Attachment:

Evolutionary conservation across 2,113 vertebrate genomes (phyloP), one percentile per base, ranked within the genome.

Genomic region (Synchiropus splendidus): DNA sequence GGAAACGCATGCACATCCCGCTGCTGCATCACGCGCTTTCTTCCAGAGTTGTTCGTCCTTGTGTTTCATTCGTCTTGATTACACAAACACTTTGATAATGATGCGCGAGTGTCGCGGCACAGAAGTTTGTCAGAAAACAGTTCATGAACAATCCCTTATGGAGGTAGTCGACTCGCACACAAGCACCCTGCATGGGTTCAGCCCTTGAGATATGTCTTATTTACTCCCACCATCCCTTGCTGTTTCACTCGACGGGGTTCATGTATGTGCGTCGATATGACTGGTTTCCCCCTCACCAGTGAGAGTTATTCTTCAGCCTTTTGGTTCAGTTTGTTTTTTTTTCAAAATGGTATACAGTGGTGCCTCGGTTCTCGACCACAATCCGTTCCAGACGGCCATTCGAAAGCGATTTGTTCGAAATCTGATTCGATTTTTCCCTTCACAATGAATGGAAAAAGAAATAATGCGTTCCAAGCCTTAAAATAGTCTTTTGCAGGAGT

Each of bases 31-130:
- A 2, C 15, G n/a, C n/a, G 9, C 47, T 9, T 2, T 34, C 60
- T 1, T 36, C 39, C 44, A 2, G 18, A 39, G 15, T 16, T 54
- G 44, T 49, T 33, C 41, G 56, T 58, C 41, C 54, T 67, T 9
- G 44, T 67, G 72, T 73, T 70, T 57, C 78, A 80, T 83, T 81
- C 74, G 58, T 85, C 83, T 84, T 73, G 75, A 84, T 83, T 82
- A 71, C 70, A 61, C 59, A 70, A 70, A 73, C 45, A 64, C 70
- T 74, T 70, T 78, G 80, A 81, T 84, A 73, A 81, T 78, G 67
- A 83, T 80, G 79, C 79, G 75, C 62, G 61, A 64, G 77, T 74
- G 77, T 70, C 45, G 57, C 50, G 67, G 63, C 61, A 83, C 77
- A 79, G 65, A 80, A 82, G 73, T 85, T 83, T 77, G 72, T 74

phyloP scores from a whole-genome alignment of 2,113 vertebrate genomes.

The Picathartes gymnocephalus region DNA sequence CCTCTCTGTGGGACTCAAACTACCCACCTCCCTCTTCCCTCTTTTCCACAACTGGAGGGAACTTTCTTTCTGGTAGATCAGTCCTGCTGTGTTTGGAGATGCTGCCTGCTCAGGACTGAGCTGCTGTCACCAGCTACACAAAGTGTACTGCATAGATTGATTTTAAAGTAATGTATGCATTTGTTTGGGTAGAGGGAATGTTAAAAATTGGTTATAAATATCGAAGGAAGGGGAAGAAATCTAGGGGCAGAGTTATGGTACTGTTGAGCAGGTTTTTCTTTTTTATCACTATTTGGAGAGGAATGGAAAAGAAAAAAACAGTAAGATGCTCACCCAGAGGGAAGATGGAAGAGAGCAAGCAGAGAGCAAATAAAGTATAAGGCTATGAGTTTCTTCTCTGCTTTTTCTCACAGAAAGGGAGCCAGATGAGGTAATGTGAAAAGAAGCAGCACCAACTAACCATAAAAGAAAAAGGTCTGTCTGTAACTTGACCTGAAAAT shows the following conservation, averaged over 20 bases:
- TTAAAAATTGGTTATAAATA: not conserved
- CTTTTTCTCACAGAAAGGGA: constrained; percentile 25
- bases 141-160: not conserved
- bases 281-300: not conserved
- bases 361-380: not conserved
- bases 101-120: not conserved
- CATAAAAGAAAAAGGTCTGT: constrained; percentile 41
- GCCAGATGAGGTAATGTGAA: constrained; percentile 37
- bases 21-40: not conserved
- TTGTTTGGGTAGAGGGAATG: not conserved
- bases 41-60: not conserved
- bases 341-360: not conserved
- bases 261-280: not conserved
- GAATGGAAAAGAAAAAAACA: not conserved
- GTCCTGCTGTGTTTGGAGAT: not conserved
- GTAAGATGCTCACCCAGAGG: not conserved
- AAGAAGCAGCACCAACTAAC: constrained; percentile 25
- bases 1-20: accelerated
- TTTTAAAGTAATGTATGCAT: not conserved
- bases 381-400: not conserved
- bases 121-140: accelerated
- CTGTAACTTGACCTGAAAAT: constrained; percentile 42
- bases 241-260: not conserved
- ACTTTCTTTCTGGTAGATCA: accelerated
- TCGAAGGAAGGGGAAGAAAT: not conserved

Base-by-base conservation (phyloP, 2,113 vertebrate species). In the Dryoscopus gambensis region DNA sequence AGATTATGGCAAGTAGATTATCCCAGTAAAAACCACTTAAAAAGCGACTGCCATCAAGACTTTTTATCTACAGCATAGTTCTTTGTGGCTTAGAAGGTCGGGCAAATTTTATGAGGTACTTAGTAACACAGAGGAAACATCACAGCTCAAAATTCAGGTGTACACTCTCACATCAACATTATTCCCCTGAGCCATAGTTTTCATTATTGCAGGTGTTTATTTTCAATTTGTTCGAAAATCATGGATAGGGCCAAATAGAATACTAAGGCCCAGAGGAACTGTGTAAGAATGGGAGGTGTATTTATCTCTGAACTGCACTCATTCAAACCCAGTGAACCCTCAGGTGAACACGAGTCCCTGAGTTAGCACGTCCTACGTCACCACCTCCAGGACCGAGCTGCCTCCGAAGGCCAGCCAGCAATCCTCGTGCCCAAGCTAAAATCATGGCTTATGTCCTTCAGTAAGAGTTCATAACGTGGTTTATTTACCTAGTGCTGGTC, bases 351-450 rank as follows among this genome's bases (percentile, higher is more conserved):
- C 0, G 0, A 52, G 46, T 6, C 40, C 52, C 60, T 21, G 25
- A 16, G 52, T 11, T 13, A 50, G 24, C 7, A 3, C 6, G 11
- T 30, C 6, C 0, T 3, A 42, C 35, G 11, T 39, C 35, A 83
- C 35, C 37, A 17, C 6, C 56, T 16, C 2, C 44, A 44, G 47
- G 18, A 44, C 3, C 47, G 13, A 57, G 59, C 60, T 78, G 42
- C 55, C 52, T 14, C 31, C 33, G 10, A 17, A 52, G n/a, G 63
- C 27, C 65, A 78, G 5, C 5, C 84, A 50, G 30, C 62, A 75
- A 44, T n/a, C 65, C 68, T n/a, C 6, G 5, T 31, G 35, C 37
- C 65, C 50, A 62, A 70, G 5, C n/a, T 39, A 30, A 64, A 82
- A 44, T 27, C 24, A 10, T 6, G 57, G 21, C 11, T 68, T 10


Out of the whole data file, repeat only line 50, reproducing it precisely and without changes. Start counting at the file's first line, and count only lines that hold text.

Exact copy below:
- C 65, C 50, A 62, A 70, G 5, C n/a, T 39, A 30, A 64, A 82